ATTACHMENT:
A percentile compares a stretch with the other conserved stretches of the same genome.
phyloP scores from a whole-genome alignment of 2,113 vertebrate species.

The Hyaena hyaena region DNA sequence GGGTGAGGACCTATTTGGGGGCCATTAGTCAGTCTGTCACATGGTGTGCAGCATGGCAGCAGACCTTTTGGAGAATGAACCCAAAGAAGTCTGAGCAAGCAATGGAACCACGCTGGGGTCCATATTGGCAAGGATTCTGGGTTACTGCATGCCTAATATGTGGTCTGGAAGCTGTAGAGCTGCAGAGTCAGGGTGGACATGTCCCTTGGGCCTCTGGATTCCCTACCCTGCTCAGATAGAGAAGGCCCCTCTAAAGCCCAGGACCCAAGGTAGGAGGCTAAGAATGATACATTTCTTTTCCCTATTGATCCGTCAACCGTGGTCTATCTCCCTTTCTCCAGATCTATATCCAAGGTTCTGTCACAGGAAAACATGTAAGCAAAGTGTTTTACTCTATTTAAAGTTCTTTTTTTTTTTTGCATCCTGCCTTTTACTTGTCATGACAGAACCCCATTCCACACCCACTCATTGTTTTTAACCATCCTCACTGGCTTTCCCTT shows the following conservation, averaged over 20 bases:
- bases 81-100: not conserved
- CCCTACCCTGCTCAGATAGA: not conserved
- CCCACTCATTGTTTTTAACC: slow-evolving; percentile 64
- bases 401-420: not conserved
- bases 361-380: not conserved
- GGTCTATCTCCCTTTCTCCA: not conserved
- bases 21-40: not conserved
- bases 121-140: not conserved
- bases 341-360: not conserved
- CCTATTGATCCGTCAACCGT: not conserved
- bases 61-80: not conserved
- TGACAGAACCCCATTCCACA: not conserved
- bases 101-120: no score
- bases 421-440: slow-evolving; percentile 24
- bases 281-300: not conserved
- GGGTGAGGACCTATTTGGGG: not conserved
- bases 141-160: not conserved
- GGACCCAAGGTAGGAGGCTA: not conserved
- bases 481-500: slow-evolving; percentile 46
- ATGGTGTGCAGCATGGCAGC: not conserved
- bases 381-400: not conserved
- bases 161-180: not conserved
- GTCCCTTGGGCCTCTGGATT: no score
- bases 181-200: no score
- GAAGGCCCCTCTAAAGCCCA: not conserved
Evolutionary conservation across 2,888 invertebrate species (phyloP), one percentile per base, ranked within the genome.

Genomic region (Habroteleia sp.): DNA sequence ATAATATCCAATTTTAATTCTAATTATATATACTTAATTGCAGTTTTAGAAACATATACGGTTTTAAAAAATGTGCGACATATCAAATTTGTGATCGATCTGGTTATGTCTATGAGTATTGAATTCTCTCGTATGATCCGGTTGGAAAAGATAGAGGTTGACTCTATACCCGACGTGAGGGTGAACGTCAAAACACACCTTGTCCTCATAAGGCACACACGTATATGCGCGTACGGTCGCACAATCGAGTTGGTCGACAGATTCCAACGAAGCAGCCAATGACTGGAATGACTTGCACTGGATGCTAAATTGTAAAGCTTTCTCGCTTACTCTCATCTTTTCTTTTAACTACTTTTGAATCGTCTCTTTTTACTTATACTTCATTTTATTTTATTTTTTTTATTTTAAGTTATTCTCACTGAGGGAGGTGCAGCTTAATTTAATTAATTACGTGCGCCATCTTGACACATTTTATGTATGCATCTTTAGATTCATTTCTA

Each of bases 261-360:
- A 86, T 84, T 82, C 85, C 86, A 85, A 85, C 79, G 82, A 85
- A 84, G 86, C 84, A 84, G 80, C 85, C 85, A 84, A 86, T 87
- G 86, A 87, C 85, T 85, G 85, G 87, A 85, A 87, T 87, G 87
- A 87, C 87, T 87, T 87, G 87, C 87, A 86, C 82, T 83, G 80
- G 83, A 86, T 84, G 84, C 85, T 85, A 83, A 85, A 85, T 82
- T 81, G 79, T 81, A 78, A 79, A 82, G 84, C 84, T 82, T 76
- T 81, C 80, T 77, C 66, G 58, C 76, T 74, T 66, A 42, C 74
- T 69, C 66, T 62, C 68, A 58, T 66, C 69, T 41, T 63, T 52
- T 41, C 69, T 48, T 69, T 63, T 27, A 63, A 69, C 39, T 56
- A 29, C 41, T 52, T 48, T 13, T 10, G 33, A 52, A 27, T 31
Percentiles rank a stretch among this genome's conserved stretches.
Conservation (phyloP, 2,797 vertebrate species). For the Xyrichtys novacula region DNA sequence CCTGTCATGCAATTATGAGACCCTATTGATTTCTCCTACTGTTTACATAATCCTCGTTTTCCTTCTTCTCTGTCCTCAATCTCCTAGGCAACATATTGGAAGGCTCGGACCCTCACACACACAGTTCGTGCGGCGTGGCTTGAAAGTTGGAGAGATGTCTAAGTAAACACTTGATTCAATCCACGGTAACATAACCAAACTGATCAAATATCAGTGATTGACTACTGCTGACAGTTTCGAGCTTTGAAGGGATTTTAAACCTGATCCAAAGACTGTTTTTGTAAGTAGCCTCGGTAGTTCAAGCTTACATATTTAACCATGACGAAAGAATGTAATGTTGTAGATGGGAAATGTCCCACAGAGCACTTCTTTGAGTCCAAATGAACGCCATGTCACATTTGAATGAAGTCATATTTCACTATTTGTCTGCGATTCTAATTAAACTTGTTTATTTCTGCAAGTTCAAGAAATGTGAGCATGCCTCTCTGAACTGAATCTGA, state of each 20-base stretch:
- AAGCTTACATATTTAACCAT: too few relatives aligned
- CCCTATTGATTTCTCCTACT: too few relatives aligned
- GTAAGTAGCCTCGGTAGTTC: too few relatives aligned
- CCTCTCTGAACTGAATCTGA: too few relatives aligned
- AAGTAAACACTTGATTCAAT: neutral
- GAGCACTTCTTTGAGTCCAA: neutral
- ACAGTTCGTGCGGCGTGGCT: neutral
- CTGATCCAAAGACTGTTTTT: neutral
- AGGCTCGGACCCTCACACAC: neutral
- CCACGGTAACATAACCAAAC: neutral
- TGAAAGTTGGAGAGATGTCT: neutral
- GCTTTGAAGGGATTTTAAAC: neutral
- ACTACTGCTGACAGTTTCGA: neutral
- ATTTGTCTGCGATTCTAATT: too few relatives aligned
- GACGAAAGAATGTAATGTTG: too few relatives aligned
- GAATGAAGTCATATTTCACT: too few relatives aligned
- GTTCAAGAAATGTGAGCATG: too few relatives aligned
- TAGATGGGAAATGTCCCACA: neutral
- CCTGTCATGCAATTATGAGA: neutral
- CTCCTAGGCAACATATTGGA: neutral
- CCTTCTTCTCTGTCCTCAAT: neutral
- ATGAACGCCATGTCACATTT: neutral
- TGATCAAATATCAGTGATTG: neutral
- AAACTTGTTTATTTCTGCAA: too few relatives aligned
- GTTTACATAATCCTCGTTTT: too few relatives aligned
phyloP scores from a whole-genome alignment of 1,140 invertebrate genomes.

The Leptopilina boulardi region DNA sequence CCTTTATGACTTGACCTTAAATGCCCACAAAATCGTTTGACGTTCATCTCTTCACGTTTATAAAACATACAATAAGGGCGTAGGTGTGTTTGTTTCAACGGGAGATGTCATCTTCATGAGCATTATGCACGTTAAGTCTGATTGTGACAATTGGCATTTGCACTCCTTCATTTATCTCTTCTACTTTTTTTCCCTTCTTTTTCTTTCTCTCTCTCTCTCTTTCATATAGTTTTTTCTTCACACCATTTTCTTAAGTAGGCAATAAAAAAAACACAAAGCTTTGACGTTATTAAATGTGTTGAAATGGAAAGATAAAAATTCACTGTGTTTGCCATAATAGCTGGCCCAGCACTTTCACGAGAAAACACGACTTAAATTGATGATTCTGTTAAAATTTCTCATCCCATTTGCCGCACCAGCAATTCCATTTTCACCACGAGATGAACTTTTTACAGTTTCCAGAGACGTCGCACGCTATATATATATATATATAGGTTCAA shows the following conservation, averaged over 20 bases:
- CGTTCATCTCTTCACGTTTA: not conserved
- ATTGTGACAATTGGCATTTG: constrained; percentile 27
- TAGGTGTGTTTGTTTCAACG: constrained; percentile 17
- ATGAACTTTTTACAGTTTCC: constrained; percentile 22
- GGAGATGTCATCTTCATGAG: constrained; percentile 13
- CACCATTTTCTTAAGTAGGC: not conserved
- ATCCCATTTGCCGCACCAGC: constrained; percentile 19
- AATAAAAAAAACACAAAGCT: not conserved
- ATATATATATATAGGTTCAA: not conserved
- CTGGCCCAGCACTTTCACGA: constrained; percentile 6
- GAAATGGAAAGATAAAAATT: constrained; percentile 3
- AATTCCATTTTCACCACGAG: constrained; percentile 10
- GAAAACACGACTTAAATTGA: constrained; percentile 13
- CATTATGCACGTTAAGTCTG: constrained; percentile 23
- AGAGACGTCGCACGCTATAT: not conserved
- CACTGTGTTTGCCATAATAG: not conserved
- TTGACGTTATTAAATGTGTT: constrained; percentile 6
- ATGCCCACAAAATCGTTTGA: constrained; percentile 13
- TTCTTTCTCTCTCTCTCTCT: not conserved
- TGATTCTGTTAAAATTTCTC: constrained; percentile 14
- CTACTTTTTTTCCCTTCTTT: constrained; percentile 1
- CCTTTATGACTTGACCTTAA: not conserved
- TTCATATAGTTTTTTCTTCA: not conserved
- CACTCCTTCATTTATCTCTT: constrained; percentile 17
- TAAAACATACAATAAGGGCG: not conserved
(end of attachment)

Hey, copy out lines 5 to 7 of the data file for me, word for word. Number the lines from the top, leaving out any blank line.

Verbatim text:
- CCCTACCCTGCTCAGATAGA: not conserved
- CCCACTCATTGTTTTTAACC: slow-evolving; percentile 64
- bases 401-420: not conserved